There are many resources you can pick up to teach your child how to speak foreign languages. You can use apps like Duolingo and Memrise to learn common phrases and words in certain languages. You can also pick up a language book to truly get them to learn the language. 

That said, picking up a new language can be tough, so you can certainly get by with teaching your kids how to greet locals in their language, or say thank you and hello. Getting them to learn key phrases can help them communicate with locals better, and can even compel them to dive deeper into the language. 

6. Teach Them Different Natural Environments

If you like exploring the outdoors, you can use traveling as an opportunity to expose your child to the distinct features found in different regions. 

For example, when you’re on an outdoor adventure, you can point out unique natural formations like geysers, hot springs, cliffs, or other geographical features that may not be found in your territory. 

You can also use this opportunity to teach them about different animals, plants, and fungi that you may come across.

You can also use this opportunity to teach them about different natural features and climates found in specific regions. In particular, you can explain to them why a place perpetually has a tropical climate or how a city can thrive despite being built entirely on desert soil.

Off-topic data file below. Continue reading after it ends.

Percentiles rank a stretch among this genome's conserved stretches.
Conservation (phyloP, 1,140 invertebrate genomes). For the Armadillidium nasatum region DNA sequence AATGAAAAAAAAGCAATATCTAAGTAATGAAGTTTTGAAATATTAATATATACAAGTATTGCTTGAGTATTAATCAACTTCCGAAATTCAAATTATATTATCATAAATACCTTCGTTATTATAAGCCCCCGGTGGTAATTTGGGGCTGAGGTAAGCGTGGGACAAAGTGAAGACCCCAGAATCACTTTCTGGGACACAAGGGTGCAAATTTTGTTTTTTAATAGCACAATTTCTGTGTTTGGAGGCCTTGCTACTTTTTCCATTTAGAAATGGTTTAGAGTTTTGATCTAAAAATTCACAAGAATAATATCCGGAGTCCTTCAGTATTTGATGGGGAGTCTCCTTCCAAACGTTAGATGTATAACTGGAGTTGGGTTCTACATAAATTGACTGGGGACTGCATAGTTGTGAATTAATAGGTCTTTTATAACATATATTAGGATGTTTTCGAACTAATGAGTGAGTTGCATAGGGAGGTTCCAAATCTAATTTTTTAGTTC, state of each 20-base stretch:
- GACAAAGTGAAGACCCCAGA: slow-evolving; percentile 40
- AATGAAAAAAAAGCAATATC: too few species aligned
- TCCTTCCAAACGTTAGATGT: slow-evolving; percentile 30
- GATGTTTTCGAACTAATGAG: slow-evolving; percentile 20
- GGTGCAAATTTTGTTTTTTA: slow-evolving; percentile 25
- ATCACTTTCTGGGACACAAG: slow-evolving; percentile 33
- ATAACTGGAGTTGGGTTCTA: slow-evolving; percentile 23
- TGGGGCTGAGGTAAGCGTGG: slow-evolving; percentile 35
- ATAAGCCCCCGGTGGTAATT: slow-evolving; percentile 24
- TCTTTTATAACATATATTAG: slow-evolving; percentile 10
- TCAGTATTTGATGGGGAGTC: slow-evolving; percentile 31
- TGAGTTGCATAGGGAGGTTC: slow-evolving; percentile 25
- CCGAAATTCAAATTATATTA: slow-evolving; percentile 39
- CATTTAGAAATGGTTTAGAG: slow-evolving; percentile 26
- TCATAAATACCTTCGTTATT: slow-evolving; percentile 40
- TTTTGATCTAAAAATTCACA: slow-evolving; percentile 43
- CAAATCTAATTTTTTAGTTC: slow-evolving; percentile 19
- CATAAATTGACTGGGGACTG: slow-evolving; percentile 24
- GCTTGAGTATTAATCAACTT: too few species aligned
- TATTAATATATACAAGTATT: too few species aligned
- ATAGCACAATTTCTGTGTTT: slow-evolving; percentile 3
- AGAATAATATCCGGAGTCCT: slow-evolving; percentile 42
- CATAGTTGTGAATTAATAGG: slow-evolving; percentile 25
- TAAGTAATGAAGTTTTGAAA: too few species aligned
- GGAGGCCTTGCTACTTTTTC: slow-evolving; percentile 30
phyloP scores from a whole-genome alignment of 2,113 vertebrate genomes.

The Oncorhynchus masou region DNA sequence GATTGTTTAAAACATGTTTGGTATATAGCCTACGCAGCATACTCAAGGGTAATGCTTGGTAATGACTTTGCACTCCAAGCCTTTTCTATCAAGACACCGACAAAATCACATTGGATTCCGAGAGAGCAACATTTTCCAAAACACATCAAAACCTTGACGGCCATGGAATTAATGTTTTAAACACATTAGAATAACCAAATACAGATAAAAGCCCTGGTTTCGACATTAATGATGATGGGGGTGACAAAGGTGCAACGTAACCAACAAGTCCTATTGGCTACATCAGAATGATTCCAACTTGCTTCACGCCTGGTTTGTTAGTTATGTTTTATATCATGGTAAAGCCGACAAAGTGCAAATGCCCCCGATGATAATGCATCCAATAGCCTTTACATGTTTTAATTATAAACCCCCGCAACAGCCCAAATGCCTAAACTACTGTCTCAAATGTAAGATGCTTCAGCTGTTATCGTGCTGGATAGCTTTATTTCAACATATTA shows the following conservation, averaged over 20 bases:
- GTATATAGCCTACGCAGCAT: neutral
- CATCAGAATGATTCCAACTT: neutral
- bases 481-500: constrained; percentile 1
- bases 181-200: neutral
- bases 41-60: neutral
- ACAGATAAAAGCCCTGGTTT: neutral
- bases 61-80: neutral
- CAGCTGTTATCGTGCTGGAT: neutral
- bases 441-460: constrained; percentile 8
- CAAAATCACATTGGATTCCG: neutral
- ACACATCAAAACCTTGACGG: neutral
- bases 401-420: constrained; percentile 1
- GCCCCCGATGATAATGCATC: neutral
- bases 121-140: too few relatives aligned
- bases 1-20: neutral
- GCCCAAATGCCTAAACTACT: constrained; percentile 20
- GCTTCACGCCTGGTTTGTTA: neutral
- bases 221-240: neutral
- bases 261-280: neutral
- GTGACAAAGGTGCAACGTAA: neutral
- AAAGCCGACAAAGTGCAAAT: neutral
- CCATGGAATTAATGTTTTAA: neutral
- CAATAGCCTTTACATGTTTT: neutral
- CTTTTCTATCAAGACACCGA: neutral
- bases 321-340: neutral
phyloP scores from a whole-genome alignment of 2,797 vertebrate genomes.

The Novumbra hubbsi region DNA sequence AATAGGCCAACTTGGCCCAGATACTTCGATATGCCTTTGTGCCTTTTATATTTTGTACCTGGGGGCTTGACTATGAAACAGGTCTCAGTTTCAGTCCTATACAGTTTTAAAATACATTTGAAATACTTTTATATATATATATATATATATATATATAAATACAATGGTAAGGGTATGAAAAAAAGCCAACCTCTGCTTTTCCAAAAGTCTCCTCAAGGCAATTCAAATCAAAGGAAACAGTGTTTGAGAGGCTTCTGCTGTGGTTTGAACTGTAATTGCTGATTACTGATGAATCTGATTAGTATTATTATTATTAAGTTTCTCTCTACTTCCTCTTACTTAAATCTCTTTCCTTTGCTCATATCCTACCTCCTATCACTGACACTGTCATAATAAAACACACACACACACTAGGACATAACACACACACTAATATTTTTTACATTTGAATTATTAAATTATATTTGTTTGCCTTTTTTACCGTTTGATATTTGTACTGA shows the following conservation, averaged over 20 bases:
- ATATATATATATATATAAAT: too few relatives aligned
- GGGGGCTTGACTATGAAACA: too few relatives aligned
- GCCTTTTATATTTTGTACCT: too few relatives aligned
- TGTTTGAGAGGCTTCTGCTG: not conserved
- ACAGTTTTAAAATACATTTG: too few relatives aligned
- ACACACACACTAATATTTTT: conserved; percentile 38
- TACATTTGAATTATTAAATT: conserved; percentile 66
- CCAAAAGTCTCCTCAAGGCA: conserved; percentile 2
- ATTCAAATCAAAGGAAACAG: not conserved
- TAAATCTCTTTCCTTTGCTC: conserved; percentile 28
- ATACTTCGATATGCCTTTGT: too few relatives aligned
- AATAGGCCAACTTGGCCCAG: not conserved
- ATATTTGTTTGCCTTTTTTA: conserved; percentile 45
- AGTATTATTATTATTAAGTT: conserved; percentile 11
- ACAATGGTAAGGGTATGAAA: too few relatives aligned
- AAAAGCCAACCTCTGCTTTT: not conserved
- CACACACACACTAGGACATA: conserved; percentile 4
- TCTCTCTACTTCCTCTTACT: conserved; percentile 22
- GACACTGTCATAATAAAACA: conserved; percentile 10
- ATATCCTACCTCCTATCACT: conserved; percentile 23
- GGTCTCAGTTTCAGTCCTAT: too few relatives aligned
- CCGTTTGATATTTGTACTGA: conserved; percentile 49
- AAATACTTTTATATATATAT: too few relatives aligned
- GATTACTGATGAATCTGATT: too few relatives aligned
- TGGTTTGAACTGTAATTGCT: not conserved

By teaching geography and different ecosystems to your child, you can teach them to become more appreciative of the earth’s diversity. This can compel them to become more proactive in caring for the planet.

7. Volunteer Opportunities

If you intend to do charity or volunteer work in your intended destination, having your kid tag along can be a great way to teach them the concept of altruism and generosity.

For instance, you can bring your kid along to beach clean-ups and food and shelter assistance events. These activities foster the idea of giving back and pushing positive impact to the world, which you can instill in your child no matter their age.

Furthermore, allowing your child to volunteer also teaches them how to collaborate and work towards a goal outside of a classroom setting. This can be an invaluable experience that can enrich both their individual and family lives in the future.